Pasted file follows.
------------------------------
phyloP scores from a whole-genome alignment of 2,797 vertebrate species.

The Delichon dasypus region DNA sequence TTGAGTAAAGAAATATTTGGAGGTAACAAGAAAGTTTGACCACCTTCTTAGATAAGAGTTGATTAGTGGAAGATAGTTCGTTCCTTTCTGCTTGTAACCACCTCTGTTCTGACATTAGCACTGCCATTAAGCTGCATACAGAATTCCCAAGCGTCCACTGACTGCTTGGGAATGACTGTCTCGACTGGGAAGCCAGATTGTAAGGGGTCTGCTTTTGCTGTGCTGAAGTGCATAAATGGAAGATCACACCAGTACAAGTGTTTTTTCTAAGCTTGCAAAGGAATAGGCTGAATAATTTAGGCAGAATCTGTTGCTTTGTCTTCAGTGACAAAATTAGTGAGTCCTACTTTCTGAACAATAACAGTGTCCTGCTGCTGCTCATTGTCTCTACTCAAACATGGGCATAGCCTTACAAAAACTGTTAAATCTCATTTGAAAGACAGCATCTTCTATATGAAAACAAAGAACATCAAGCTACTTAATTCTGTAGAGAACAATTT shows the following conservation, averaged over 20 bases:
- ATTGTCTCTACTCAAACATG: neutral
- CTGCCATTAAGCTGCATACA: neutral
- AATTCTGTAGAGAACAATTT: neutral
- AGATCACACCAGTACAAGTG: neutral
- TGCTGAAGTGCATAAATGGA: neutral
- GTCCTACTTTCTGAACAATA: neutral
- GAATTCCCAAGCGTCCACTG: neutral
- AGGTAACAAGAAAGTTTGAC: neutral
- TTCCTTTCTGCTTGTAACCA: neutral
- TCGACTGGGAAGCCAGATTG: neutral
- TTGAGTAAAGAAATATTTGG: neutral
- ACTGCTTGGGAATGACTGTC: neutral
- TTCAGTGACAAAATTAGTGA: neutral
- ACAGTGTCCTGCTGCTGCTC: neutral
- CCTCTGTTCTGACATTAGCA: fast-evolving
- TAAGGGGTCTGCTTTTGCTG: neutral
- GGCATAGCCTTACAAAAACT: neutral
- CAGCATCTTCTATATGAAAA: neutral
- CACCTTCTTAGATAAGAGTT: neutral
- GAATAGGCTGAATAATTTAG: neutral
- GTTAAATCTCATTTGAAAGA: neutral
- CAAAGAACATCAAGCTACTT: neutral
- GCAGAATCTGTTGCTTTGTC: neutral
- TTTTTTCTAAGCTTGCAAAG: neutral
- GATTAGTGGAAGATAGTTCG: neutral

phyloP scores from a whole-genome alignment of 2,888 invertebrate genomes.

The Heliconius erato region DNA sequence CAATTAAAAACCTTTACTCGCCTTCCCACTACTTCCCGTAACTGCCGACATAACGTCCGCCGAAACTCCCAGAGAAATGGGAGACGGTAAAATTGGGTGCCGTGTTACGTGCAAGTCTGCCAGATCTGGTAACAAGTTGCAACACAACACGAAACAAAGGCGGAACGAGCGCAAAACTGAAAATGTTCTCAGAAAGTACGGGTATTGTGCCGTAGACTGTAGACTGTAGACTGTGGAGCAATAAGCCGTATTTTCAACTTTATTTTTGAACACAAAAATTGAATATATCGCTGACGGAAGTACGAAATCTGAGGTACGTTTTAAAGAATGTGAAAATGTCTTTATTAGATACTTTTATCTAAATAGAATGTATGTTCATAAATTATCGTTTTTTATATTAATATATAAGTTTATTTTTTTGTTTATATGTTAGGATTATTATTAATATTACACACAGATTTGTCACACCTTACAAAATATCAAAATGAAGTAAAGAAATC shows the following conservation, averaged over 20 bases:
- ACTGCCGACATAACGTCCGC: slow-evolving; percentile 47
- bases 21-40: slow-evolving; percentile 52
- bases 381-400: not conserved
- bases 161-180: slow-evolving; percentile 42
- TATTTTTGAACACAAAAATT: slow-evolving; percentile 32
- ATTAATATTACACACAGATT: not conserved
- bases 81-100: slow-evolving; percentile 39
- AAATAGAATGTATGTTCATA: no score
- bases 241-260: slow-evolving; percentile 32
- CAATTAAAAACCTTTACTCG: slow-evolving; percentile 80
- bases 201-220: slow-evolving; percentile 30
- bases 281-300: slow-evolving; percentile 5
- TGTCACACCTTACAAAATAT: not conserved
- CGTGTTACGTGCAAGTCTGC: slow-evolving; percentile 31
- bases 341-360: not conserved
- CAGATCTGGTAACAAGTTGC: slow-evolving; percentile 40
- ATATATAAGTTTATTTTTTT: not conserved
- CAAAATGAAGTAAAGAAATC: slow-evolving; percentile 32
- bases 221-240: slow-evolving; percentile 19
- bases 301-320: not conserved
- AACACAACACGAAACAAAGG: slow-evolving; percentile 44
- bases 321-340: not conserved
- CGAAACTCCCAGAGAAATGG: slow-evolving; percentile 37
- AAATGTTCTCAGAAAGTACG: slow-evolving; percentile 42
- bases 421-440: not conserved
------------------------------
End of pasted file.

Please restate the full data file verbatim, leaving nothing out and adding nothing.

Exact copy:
phyloP scores from a whole-genome alignment of 2,797 vertebrate species.

The Delichon dasypus region DNA sequence TTGAGTAAAGAAATATTTGGAGGTAACAAGAAAGTTTGACCACCTTCTTAGATAAGAGTTGATTAGTGGAAGATAGTTCGTTCCTTTCTGCTTGTAACCACCTCTGTTCTGACATTAGCACTGCCATTAAGCTGCATACAGAATTCCCAAGCGTCCACTGACTGCTTGGGAATGACTGTCTCGACTGGGAAGCCAGATTGTAAGGGGTCTGCTTTTGCTGTGCTGAAGTGCATAAATGGAAGATCACACCAGTACAAGTGTTTTTTCTAAGCTTGCAAAGGAATAGGCTGAATAATTTAGGCAGAATCTGTTGCTTTGTCTTCAGTGACAAAATTAGTGAGTCCTACTTTCTGAACAATAACAGTGTCCTGCTGCTGCTCATTGTCTCTACTCAAACATGGGCATAGCCTTACAAAAACTGTTAAATCTCATTTGAAAGACAGCATCTTCTATATGAAAACAAAGAACATCAAGCTACTTAATTCTGTAGAGAACAATTT shows the following conservation, averaged over 20 bases:
- ATTGTCTCTACTCAAACATG: neutral
- CTGCCATTAAGCTGCATACA: neutral
- AATTCTGTAGAGAACAATTT: neutral
- AGATCACACCAGTACAAGTG: neutral
- TGCTGAAGTGCATAAATGGA: neutral
- GTCCTACTTTCTGAACAATA: neutral
- GAATTCCCAAGCGTCCACTG: neutral
- AGGTAACAAGAAAGTTTGAC: neutral
- TTCCTTTCTGCTTGTAACCA: neutral
- TCGACTGGGAAGCCAGATTG: neutral
- TTGAGTAAAGAAATATTTGG: neutral
- ACTGCTTGGGAATGACTGTC: neutral
- TTCAGTGACAAAATTAGTGA: neutral
- ACAGTGTCCTGCTGCTGCTC: neutral
- CCTCTGTTCTGACATTAGCA: fast-evolving
- TAAGGGGTCTGCTTTTGCTG: neutral
- GGCATAGCCTTACAAAAACT: neutral
- CAGCATCTTCTATATGAAAA: neutral
- CACCTTCTTAGATAAGAGTT: neutral
- GAATAGGCTGAATAATTTAG: neutral
- GTTAAATCTCATTTGAAAGA: neutral
- CAAAGAACATCAAGCTACTT: neutral
- GCAGAATCTGTTGCTTTGTC: neutral
- TTTTTTCTAAGCTTGCAAAG: neutral
- GATTAGTGGAAGATAGTTCG: neutral

phyloP scores from a whole-genome alignment of 2,888 invertebrate genomes.

The Heliconius erato region DNA sequence CAATTAAAAACCTTTACTCGCCTTCCCACTACTTCCCGTAACTGCCGACATAACGTCCGCCGAAACTCCCAGAGAAATGGGAGACGGTAAAATTGGGTGCCGTGTTACGTGCAAGTCTGCCAGATCTGGTAACAAGTTGCAACACAACACGAAACAAAGGCGGAACGAGCGCAAAACTGAAAATGTTCTCAGAAAGTACGGGTATTGTGCCGTAGACTGTAGACTGTAGACTGTGGAGCAATAAGCCGTATTTTCAACTTTATTTTTGAACACAAAAATTGAATATATCGCTGACGGAAGTACGAAATCTGAGGTACGTTTTAAAGAATGTGAAAATGTCTTTATTAGATACTTTTATCTAAATAGAATGTATGTTCATAAATTATCGTTTTTTATATTAATATATAAGTTTATTTTTTTGTTTATATGTTAGGATTATTATTAATATTACACACAGATTTGTCACACCTTACAAAATATCAAAATGAAGTAAAGAAATC shows the following conservation, averaged over 20 bases:
- ACTGCCGACATAACGTCCGC: slow-evolving; percentile 47
- bases 21-40: slow-evolving; percentile 52
- bases 381-400: not conserved
- bases 161-180: slow-evolving; percentile 42
- TATTTTTGAACACAAAAATT: slow-evolving; percentile 32
- ATTAATATTACACACAGATT: not conserved
- bases 81-100: slow-evolving; percentile 39
- AAATAGAATGTATGTTCATA: no score
- bases 241-260: slow-evolving; percentile 32
- CAATTAAAAACCTTTACTCG: slow-evolving; percentile 80
- bases 201-220: slow-evolving; percentile 30
- bases 281-300: slow-evolving; percentile 5
- TGTCACACCTTACAAAATAT: not conserved
- CGTGTTACGTGCAAGTCTGC: slow-evolving; percentile 31
- bases 341-360: not conserved
- CAGATCTGGTAACAAGTTGC: slow-evolving; percentile 40
- ATATATAAGTTTATTTTTTT: not conserved
- CAAAATGAAGTAAAGAAATC: slow-evolving; percentile 32
- bases 221-240: slow-evolving; percentile 19
- bases 301-320: not conserved
- AACACAACACGAAACAAAGG: slow-evolving; percentile 44
- bases 321-340: not conserved
- CGAAACTCCCAGAGAAATGG: slow-evolving; percentile 37
- AAATGTTCTCAGAAAGTACG: slow-evolving; percentile 42
- bases 421-440: not conserved